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Chris Herren's Return to the Heights

Chris Herren, a Fall River, Massachusetts high school basketball standout, a Boston College basketball player, and a Boston Celtic starting point guard, returned to Boston College on Friday to give a talk about his journey with sports and drugs. Regarded by many as one of the best basketball players ever from Massachusetts, he continued his basketball career at Boston College – a school that he had dreamed of going to since childhood. Within weeks, he was taking photo shoots for the cover of Sports Illustrated. But also within weeks, he became a drug addict. Peer pressure led him to cocaine, and it wasn't long before NCAA drug tests sent him back home. He was expelled from Boston College, suffering immense public humiliation as his dream was destroyed for a year while he lived in Fall River, Massachusetts with his parents. Lucky and thankful to get another chance, Herren moved to Fresno State to start over. A few years later, Chris Herren was the 3rd pick in the 2nd round of NBA draft, drafted by the Denver Nuggets.

Photo courtesy of Charityline / Tumblr

Photo courtesy of Charityline / Tumblr

“When I got to Denver, there were strict rules against drinking and smoking. I could not leave the hotel alone, I could not get a drink at the bar even though I was of age. My rookie season was a success because I had good team mentors.” It was the support and discipline that the team expected of him that kept him from returning to his old drug days.

However, at a house party back in his hometown he was offered to do drugs again. This time it was oxycotin. He bought and took the pill for $20. “This $20 bill turned into $25,000 a month." He was an addict, while at the same time a professional athlete and supporter of a wife and two children.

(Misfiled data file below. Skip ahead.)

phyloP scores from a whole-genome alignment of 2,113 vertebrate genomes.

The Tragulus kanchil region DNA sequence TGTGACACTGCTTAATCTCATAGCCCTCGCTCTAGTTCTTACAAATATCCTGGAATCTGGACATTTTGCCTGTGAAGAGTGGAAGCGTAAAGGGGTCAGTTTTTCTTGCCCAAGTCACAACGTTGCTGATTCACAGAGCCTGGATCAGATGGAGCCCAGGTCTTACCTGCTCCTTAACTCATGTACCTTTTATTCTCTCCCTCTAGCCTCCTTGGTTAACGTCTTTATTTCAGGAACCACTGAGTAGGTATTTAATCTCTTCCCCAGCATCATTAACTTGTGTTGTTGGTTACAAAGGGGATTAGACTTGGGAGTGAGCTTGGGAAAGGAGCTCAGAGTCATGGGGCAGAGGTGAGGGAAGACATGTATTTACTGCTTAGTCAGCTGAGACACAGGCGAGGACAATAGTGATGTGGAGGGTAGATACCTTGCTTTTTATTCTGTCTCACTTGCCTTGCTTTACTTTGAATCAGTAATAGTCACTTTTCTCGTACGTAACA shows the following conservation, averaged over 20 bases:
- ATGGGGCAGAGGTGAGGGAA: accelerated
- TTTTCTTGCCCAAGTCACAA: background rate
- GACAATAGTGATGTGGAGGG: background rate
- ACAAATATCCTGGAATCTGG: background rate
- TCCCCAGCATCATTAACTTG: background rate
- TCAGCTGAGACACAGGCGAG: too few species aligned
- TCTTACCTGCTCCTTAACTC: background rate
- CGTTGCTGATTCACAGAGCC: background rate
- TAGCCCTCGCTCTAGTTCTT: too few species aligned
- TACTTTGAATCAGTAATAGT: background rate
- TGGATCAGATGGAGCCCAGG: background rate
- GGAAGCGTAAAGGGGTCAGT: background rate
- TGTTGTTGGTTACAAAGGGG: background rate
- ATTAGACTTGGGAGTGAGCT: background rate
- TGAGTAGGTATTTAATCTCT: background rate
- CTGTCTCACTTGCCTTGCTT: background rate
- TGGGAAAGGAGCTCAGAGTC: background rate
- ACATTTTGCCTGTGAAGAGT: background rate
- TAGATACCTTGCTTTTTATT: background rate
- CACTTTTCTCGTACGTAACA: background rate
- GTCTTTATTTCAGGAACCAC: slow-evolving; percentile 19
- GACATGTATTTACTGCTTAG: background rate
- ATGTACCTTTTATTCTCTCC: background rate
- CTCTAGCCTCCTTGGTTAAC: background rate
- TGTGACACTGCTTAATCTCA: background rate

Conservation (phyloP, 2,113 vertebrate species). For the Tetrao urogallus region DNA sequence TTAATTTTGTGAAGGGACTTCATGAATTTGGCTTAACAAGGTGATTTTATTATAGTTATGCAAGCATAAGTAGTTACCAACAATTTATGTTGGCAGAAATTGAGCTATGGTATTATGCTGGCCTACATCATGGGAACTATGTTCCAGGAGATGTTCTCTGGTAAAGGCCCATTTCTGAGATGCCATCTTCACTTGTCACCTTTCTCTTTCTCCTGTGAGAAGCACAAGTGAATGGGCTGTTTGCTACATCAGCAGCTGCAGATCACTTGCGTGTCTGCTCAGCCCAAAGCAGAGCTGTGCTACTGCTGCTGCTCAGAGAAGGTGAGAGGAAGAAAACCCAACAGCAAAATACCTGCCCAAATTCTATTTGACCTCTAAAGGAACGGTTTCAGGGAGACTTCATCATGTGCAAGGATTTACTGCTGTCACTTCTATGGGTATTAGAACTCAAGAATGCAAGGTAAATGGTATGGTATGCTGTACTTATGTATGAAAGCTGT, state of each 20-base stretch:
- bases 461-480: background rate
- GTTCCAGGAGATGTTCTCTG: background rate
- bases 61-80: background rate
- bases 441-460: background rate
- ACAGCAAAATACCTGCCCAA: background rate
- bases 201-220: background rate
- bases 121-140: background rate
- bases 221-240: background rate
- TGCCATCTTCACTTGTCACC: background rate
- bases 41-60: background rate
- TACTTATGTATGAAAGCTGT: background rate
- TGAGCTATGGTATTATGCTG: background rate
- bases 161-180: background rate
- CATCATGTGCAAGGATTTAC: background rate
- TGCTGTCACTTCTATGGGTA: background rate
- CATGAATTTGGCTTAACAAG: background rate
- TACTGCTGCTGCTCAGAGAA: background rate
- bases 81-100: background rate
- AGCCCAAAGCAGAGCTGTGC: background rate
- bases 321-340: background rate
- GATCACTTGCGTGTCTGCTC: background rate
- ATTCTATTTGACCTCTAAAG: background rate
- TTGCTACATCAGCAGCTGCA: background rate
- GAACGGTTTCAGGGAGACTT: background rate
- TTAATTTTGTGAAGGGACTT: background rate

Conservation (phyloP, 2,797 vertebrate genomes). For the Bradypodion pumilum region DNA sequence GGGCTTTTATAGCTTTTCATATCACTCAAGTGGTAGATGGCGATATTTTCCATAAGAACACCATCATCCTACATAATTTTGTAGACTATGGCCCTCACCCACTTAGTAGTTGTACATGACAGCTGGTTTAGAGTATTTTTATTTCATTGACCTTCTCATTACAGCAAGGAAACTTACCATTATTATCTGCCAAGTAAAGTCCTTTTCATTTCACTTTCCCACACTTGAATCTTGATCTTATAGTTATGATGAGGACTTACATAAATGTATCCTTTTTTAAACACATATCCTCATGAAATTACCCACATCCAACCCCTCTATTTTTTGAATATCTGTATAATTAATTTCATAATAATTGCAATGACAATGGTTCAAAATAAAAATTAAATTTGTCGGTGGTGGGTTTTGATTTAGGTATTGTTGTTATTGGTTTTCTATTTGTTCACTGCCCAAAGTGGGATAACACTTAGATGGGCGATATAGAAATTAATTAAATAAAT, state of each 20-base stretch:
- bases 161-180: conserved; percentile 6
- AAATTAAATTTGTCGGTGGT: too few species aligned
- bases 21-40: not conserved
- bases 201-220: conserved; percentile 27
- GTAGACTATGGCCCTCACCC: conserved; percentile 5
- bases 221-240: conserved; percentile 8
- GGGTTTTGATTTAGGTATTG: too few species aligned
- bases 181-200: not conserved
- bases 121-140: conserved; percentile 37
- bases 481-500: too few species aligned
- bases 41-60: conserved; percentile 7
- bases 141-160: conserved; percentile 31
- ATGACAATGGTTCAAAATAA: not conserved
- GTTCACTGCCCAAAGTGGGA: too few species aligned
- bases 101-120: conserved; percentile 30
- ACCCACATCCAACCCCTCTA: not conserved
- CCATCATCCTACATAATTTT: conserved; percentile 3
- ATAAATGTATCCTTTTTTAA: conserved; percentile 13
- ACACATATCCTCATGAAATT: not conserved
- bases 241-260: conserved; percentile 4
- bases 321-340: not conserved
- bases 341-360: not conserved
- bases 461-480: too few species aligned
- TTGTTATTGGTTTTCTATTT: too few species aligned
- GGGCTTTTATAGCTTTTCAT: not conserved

Herren was soon traded to the Celtics, another childhood dream of his. After finding out about the trade, his first phone call was not to his parents, his wife, or his friends, but rather to the drug dealer. Before his first game as the starting point guard of the Celtics, Chris was desperate for drugs. He called his dealer to get to TD Garden as soon as possible. The game was in an hour and ten minutes. The dealer said it would be close, he might be able to get downtown that fast. However, he was stuck in traffic right outside of TD Garden. With eight minutes until game time, Herren left the arena and ran down the street in his uniform to pick up his pills. He returned with three minutes to spare and lived the moment that he had dreamed about since he started playing basketball as a kid.

Photo courtesy of Recovery Radio / Facebook

Photo courtesy of Recovery Radio / Facebook

Later, Chris’s basketball career took him to Italy to play for a European team. Prior to departing, Chris had intentions of giving up drugs and planned recovery with a doctor. But he soon ran out of drugs and got desperate. This led him to heroin. At 24 years old, Chris Herren never went back to the little yellow pill that he tried at the house party in Fall River, Massachusetts just a few years ago. He was hooked on something even more insidious.

After refusing to participate in a training camp trip where he would have no access to drugs, Chris moved his family back to the United States. His drug addiction only got worse. After four overdoses, three felonies, and a lot of broken hearts, Chris checked into rehab. He had no money, was living on the street, but was lucky enough to have a friend pay for his rehab. The process of becoming drug free was not easy, but on August 1, 2008, Chris became drug free and has been ever since.

When asked if he is still tempted, Chris said, “I never want to get high, but there are days that I don’t want to be me." The challenges of being an ex-drug addict live on but Chris now dedicates his life to telling his story, speaking to sports teams and schools across the country. He encourages people to ask themselves the question, “If you were a kid, would you look up to yourself?” Personal insecurities manifest with drug use. “How does using drugs and alcohol make you better? It doesn’t.” Despite telling his story across the country over 250 times a year, he noted that this Friday night in Robsham was a special night. It was Herren’s return to the Heights.

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